In Debord’s society of the spectacle, “individuals consume a world fabricated by others rather than producing one of their own” (Best and Kellner, 1999, p. 132). However, as this discussion of vloggers and YouTubers hoping to be discovered and taken in by the culture industry shows, it does not necessarily follow that even when individuals produce their own texts will such work be liberating. In both the first and second senses of the word “good” then, we see the spectacle unshaken and in control. For YouTube’s viewers and lurkers, it is all spectacle all the time, albeit with an illusion of freedom and a unique experience. For uploaders (vloggers and pirates and performers), YouTube allows them to contribute to the spectacle, inserting their own bodies into the spectacular space. YouTube vloggers work for the spectacle by providing more empty noise under an illusion of human connection, and performers work for the spectacle by contributing to YouTube’s medicinal bath while validating everyone’s wish to participate in the culture industry. Under the Lose Weight Exercise of all this, is escape or resistance possible? We now turn to our third use of the word “good.” Can YouTube be at all liberatory?

Subversive YouTubing: Mashers, Jammers and Accidental Witnesses

Debord’s descriptions of the spectacle do not allow for subcultures, distinct texts, or individual agency: the duped are a solid mass and the spectacle has no cracks. He does not allow for lived experience or subjective reaction to the spectacular society, discounting that people do react and there is disunity and resistance within any culture, that texts can be differentiated and they can be in conflict. One of the more productive effects of YouTube’s ‘suggested viewing’ tabs and search engine is that its videos call out to one another, answer each other, and speak back to some of the spectacular images that surround us. Original texts and subverted texts co-exist side by side. For example, two re-edited trailers for the films The Fast and the Furious (“The Fast and the Curious”: http://www.youtube.com/watch?v=KSVniGAD9cY) and 300 (“It’s Raining 300 Men”: http://www.youtube.com/watch?v=pi2t58CrmbU) subvert their originating texts by highlighting the homoerotic overtones therein. These videos turn the dominant masculinity of the films into subcultural masculinities, and highlight how mainstream texts can be read in ways that challenge dominant ideologies. These re-edited trailers are not an example of consumer culture incorporating and selling some version of counterculture, since they are not traditional products and are user-created instead of industry-produced.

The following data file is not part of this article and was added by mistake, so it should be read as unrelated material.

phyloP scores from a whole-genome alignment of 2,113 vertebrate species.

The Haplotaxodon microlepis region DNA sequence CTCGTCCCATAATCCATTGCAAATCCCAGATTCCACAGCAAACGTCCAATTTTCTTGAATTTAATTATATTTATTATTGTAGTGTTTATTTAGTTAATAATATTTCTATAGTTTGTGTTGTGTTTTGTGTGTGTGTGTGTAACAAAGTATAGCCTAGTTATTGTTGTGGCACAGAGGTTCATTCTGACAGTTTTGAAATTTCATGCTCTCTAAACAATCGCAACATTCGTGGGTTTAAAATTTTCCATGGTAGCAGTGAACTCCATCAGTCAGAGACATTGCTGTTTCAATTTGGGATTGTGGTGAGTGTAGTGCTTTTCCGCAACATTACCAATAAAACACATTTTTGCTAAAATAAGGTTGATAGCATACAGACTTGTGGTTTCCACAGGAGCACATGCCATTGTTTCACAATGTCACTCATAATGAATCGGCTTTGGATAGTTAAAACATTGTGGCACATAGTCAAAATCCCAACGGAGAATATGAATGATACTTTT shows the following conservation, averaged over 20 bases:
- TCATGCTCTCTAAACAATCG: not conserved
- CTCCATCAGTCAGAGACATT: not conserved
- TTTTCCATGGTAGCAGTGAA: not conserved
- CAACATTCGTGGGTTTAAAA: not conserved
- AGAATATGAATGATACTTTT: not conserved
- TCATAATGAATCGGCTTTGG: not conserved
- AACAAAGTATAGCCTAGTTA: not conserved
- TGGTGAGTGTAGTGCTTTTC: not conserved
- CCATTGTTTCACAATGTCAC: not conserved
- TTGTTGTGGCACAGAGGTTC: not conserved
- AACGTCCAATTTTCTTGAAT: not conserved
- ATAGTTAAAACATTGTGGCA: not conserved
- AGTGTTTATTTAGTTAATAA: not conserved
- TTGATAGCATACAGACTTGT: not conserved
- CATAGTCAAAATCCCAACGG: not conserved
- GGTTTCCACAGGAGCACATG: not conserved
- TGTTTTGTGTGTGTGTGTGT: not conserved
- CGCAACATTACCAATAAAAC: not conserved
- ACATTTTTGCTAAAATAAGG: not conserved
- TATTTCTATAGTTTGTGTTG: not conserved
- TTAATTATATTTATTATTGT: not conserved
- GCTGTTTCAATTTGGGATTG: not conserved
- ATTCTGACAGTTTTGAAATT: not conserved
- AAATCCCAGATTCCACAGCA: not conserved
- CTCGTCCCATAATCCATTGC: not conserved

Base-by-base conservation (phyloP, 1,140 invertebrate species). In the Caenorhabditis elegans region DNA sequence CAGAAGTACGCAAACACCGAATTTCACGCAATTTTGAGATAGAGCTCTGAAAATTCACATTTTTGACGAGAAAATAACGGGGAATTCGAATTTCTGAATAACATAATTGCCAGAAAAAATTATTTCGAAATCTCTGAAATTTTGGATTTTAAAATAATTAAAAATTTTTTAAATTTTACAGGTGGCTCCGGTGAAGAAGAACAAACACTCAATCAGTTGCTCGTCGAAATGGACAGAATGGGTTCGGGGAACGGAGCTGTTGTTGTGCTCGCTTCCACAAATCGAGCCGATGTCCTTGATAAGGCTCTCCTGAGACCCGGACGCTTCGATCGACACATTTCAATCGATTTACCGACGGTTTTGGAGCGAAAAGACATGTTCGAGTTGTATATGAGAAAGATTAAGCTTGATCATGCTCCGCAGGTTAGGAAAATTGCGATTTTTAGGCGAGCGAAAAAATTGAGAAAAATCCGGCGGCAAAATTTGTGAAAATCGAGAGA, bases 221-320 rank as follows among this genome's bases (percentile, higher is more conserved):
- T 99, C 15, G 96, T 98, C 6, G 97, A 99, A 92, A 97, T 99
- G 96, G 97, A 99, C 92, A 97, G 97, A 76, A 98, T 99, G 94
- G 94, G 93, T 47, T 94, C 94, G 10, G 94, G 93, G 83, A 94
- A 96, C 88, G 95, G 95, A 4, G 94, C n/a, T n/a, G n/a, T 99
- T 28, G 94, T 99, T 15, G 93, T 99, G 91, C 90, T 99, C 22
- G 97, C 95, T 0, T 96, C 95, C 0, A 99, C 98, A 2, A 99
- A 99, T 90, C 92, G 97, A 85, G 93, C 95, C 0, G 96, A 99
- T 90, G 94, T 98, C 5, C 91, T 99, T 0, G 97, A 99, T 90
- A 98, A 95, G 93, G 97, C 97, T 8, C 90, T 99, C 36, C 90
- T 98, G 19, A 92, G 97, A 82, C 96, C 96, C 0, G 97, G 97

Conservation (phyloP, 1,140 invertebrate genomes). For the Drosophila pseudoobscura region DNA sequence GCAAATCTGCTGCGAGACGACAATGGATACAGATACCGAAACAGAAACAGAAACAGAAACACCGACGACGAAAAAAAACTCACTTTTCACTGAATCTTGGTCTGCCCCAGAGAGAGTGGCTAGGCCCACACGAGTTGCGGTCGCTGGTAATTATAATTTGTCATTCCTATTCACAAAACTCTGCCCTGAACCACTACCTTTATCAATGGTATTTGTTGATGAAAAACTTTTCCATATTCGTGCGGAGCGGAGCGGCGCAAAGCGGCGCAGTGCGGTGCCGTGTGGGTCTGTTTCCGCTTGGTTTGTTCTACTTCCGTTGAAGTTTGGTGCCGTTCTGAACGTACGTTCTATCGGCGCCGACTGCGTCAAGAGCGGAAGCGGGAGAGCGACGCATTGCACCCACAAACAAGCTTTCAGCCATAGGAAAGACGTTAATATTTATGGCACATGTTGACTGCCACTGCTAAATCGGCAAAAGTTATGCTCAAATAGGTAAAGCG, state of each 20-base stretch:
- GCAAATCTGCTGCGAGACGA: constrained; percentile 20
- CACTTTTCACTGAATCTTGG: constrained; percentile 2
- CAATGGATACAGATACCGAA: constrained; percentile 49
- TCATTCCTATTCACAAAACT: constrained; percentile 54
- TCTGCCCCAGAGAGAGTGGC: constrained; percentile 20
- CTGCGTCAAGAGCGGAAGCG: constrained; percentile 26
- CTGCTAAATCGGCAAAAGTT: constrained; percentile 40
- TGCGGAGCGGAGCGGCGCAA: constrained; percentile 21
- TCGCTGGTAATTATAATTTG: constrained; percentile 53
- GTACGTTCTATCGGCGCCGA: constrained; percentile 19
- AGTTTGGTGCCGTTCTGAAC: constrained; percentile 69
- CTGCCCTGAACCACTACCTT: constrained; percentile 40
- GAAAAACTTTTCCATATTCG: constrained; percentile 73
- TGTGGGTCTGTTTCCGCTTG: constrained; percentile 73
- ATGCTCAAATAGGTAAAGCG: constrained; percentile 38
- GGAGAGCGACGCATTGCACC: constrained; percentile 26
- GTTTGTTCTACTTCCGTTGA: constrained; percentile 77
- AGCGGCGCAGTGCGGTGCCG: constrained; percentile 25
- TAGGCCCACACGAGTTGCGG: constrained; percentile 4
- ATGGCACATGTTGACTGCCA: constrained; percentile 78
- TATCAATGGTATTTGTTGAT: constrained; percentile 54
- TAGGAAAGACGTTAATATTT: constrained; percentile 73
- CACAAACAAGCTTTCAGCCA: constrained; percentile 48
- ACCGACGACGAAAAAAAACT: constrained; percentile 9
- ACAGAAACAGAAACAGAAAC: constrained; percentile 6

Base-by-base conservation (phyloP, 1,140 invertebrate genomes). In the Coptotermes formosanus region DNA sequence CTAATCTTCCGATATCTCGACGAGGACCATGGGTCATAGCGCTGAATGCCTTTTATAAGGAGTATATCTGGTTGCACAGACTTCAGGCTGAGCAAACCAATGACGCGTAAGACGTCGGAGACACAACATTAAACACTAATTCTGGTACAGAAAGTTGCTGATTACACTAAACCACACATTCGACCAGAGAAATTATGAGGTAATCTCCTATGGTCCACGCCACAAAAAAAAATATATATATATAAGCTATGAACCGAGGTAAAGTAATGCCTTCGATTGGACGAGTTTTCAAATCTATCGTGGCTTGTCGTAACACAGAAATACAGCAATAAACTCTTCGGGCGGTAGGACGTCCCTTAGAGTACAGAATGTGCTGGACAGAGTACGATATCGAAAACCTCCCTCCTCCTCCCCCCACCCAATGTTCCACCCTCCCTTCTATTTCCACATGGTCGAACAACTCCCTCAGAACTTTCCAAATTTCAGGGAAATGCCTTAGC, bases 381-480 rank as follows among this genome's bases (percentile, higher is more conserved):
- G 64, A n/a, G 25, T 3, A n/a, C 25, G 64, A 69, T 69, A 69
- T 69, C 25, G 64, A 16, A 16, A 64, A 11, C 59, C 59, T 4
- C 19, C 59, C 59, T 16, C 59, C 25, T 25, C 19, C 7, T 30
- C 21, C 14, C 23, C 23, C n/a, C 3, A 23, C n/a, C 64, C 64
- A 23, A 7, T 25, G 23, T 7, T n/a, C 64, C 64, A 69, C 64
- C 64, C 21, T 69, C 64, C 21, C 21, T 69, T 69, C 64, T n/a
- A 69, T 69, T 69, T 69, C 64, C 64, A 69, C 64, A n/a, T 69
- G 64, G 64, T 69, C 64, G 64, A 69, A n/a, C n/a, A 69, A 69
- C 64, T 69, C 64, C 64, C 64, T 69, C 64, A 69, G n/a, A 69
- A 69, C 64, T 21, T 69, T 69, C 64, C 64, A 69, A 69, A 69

The question then becomes: what spaces does YouTube provide for resistance to the culture industry, and how are these taken up by users? Where can one locate critical thought on YouTube? I see three main categories in this regard: accidental witnesses, mashers, and jammers. All three have to do with what Best and Kellner (1999) term “producing” or “constructing cybersituations,” those activities which involve “the appropriation, use, and reconstruction of technologies against the spectacle and other forms of domination, alienation, and oppression” (p. 149). For Debord, in 1967, the spectacle could not be a productive space, but new technologies are blurring the lines between producer/consumer, activity/passivity, and conformity/opposition. How do these play out within the space of YouTube?

The first category, accidental witnesses, are YouTube clips made possible by the now widespread use of digital and cell phone cameras: amateur videos capturing shocking or horrific social/political events that either become recognized by legitimate news outlets because of their viral spread online, or that create such a grassroots response that governments or institutions are forced to respond even without mainstream news coverage. Examples of the former category would be George Allen’s “macaca” comment during the 2006 election and the 2007 student tasering at UCLA. An example of the latter category would be the Chinese soldier sniper shooting of Tibetan pilgrims (Jones). The incredible coincidence that was the capture of the Rodney King beating in 1992 is more likely than ever to occur now, and situations where power oppresses can be more easily recognized and protested using viral video.